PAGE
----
Fifty Shades of Disbelief
Originally posted February 27, 2015
Full disclosure: I’ve read only the opening sample pages of Fifty Shades of Grey. Barnes & Noble sent them to my e-reader shortly after E.L. James’s novel became a blockbuster. But those first fifty pages were enough for me—not because I found the book offensive or shocking. I simply couldn’t suspend my disbelief; I couldn’t believe in the world Anastasia Steele and Christian Grey inhabit.
Because the opening scenes unfold on the campus of Washington State University in Vancouver, a real world location I know well. I taught there for eleven years—in the very English department where Ana is a student in Fifty Shades of Grey. For many years, I even served as the faculty advisor on the college newspaper where Ana works. And yet, I didn’t recognize the campus James describes.
A Deliberate Choice
Maybe you’re thinking, setting doesn’t matter in a novel like Fifty Shades of Grey, and since over 100 million copies have sold worldwide, you have a point. But E.L. James has gone on record, stating that she chose the Pacific Northwest as a setting deliberately, and settled on Washington State University in Vancouver because it offered the literature courses she wanted Ana to take. Clearly, James did a little homework on the novel’s setting.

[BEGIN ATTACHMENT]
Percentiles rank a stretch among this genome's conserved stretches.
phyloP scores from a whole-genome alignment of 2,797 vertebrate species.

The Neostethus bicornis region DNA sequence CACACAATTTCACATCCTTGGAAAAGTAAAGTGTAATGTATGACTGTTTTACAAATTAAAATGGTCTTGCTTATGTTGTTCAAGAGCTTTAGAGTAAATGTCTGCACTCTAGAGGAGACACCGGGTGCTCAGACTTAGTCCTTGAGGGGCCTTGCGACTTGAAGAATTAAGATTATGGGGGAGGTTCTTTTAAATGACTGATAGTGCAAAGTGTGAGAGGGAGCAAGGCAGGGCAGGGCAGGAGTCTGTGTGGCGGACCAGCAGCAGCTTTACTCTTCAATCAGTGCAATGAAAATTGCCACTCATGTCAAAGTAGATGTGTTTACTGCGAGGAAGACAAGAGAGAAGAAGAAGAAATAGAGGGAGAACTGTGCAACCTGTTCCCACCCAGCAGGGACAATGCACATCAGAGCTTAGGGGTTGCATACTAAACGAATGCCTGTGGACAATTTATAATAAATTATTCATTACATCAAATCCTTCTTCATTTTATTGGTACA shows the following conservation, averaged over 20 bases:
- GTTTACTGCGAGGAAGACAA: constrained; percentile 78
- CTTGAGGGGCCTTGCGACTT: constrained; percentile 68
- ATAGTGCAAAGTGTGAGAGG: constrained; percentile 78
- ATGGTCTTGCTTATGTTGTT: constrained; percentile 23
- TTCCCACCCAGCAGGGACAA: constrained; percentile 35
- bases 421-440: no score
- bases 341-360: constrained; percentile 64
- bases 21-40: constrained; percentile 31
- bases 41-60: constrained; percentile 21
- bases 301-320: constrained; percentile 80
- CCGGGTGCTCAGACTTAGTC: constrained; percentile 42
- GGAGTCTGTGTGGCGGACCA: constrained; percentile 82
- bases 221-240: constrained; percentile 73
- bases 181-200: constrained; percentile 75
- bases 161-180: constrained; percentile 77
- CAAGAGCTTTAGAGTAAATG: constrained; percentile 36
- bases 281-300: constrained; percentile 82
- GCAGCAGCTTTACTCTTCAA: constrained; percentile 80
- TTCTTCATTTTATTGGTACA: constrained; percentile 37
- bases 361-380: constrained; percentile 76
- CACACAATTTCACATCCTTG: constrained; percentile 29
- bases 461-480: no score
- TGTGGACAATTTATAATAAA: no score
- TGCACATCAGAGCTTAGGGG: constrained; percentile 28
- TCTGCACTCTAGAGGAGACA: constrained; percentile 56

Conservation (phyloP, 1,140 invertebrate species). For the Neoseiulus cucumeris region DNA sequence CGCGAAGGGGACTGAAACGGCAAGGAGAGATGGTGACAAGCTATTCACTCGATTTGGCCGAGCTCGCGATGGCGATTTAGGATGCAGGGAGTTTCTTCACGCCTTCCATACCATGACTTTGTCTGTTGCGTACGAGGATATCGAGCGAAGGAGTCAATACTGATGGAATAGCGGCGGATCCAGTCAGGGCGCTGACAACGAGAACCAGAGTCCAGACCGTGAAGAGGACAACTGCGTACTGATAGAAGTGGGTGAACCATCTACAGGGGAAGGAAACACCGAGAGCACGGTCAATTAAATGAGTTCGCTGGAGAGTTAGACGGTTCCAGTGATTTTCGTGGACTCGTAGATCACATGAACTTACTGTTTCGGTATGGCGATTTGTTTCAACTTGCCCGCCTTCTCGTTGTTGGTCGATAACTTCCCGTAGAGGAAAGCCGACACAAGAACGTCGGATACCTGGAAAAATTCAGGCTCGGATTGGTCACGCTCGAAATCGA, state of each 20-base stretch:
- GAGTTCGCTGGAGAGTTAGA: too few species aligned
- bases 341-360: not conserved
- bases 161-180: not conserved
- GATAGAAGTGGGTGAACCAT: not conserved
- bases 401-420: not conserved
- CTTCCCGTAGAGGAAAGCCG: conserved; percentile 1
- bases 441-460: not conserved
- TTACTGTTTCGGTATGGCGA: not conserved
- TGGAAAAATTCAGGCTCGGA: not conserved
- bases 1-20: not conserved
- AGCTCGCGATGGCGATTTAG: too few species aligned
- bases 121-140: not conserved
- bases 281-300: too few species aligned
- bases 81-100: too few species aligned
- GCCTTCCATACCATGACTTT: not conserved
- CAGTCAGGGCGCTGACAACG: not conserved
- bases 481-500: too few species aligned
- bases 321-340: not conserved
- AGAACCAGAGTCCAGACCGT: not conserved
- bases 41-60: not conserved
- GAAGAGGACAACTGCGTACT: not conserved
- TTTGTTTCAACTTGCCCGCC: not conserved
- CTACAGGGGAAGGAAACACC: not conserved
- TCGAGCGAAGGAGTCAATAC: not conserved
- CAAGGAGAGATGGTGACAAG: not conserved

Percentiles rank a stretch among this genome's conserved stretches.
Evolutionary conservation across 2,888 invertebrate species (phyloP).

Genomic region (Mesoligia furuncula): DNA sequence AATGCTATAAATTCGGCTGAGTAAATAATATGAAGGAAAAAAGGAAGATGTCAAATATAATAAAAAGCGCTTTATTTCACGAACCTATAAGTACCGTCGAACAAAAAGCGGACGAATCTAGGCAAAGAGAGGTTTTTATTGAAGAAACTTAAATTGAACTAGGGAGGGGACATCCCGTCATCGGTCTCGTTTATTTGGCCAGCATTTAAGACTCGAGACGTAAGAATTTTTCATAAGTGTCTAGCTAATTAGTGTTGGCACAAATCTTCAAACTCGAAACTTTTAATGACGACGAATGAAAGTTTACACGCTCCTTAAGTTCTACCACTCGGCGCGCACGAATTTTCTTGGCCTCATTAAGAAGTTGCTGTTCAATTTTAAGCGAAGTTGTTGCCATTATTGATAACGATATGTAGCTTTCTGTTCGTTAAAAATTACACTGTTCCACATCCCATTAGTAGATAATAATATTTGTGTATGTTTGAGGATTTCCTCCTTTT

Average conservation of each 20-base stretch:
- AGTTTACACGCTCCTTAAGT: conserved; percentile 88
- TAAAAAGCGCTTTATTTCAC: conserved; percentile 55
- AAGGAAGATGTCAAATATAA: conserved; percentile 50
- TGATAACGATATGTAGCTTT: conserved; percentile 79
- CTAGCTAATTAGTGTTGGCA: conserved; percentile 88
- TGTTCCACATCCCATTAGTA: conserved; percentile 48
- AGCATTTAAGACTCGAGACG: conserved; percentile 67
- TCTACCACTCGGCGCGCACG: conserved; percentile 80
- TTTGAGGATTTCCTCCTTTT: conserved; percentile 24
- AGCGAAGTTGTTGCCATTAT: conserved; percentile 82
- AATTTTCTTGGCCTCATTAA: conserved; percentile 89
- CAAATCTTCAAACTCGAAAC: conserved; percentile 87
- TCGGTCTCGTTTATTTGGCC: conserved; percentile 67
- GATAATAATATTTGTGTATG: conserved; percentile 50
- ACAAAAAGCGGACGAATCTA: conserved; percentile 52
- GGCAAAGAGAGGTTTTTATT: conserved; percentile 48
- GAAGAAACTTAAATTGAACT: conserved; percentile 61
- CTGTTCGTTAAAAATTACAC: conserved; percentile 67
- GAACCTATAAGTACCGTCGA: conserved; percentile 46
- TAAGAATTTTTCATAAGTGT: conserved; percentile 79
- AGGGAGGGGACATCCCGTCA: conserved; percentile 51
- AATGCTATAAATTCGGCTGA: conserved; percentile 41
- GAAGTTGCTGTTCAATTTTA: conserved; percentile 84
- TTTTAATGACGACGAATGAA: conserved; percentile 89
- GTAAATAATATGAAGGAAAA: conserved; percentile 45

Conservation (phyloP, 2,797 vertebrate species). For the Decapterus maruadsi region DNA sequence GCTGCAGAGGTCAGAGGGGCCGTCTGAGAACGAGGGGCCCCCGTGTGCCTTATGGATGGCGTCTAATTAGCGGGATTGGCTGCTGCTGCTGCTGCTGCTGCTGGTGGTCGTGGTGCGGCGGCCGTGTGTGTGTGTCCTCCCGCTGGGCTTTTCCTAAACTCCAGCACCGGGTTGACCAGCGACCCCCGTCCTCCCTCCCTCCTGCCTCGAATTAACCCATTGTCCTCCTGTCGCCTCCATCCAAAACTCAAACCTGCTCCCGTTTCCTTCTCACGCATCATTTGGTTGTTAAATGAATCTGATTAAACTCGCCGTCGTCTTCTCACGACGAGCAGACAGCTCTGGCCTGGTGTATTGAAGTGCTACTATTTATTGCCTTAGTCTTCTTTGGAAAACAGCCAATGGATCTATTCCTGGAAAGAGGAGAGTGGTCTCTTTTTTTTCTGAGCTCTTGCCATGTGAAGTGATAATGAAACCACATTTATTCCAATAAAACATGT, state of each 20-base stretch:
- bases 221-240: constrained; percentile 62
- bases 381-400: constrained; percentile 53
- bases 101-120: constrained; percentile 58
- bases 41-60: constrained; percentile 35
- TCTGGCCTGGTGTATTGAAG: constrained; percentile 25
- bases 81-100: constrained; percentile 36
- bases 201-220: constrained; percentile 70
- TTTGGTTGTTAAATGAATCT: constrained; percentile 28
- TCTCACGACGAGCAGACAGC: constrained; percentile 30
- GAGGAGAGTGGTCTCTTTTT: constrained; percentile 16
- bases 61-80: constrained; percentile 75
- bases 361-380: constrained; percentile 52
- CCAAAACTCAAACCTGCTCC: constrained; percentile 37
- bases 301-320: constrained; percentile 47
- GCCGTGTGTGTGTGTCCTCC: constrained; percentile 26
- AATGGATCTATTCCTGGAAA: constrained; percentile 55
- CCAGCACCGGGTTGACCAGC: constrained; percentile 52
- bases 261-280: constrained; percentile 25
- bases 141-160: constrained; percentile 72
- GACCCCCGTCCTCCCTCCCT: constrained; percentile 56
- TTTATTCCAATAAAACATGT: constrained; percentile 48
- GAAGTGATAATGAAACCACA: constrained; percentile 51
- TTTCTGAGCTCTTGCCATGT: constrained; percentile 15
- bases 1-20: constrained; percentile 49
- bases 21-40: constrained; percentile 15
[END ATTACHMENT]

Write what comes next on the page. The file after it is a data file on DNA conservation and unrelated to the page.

But not nearly enough.
The details she provides for her setting are superficial, stereotypical and sometimes even sloppy. In the book’s opening pages, for example, James never even bothers to give the college newspaper a name. She could, of course, have made one up; or a quick Internet search would have revealed its real name: The VanCougar. Details like this—real or imagined—bring a fictional world to life.